Before becoming an agent, she was Executive Editor at HarperCollins Children’s Books, where she managed the children’s division of the Rayo imprint. Before that, she was Children’s Reviews Editor at Críticas magazine, published by Library Journal. She's also worked as a translator.
Being an agent helps her put her varied background to work to help writers.
Adriana talked to us about diversity, and how and why it's a vital topic to understand. She approaches the subject of diversity with a lot of humility, and recommends we do this too.
In our industry, a lot of things have changed in the five years since We Need Diverse Books was founded. But some things haven't changed so much, she said.
Not all that long ago, she heard things like "diverse books don't sell." It was discouraging. But it was essential to keep going, because children don't see people who look like them in books, they internalize the idea that their stories don't matter.
This year, though, Full Circle Literary has had multiple bestsellers by diverse creators: The Day You Begin, Taking Flight, Amal Unbound, and The Distance Between Us.
"A lot of things have changed. That is the great news. That is part of why you're hearing so much more about diversity."
Diversity is not a trend. She wants to talk about why. "Trend" reminds her of things like vampires, or passing fads. Trends aren't an essential part of the publishing world; stories about marginalized people are.
While things are improving in terms of books being published by and about people of color, there still aren't enough books written by people with that lived experience. Also, there are more books about animal characters than there are about children of color.
"We're still a long way to go from being where we need to be," she said.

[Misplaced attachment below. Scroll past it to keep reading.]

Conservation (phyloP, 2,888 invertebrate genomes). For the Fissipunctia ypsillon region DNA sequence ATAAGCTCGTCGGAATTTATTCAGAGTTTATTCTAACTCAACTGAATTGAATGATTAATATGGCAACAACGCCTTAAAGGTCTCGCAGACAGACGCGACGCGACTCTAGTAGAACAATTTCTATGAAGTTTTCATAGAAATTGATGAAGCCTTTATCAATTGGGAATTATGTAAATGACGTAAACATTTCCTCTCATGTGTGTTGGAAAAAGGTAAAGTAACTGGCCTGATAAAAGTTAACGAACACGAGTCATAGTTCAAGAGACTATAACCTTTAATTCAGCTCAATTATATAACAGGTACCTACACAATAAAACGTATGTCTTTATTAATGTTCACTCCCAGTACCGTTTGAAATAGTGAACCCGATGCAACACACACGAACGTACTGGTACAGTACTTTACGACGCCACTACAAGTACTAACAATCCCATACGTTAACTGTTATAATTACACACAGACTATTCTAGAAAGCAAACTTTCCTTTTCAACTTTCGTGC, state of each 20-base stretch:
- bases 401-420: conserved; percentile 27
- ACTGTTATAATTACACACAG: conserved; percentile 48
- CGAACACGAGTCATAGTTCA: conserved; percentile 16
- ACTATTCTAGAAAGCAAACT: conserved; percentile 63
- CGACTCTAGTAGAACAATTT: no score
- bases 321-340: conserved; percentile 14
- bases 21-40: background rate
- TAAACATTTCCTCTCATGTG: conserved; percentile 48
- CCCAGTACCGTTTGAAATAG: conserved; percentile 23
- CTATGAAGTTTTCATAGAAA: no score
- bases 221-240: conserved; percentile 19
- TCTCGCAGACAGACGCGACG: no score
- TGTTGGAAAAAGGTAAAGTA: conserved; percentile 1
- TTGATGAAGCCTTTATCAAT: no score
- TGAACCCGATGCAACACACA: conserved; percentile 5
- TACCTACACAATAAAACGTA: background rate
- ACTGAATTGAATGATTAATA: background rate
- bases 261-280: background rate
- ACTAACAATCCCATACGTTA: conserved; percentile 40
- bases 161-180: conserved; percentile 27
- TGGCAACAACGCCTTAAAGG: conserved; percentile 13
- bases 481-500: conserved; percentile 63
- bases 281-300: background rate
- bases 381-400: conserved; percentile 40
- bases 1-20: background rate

Another disheartening stat: 5 percent of books are about LatinX characters, and 20 percent of kids in school are LatinX.
Here's what diversity isn't: stereotypical or didactic—the literary equivalent of Brussels sprouts. The books that are like this might have been the best creators could do at the time they come out. But we're past that.
She gave several ways to understand "cultural authenticity"—here are a few:
- It's instantly recognizable by readers from within the culture being written about
- It's the opposite of generic and stereotypical
- Culturally authentic literature is specific and universal
And some do's and dont's:
- Don't write in first person from outside a culture
- Have someone from within the culture read your book
- Do your research, reading both fiction and nonfiction, as well as immersing yourself in pop culture
She recommended we look at some award winning books, because we need to "read, read, read":
The Coretta Scott King Award
Schneider Family Book Award
Asian Pacific American Librarians Association Award
Pura Belpré Book Award
Stonewall book Award
Tomas Rivera Mexican American Children's Book Award
|#ownvoices titles represented by Adriana|
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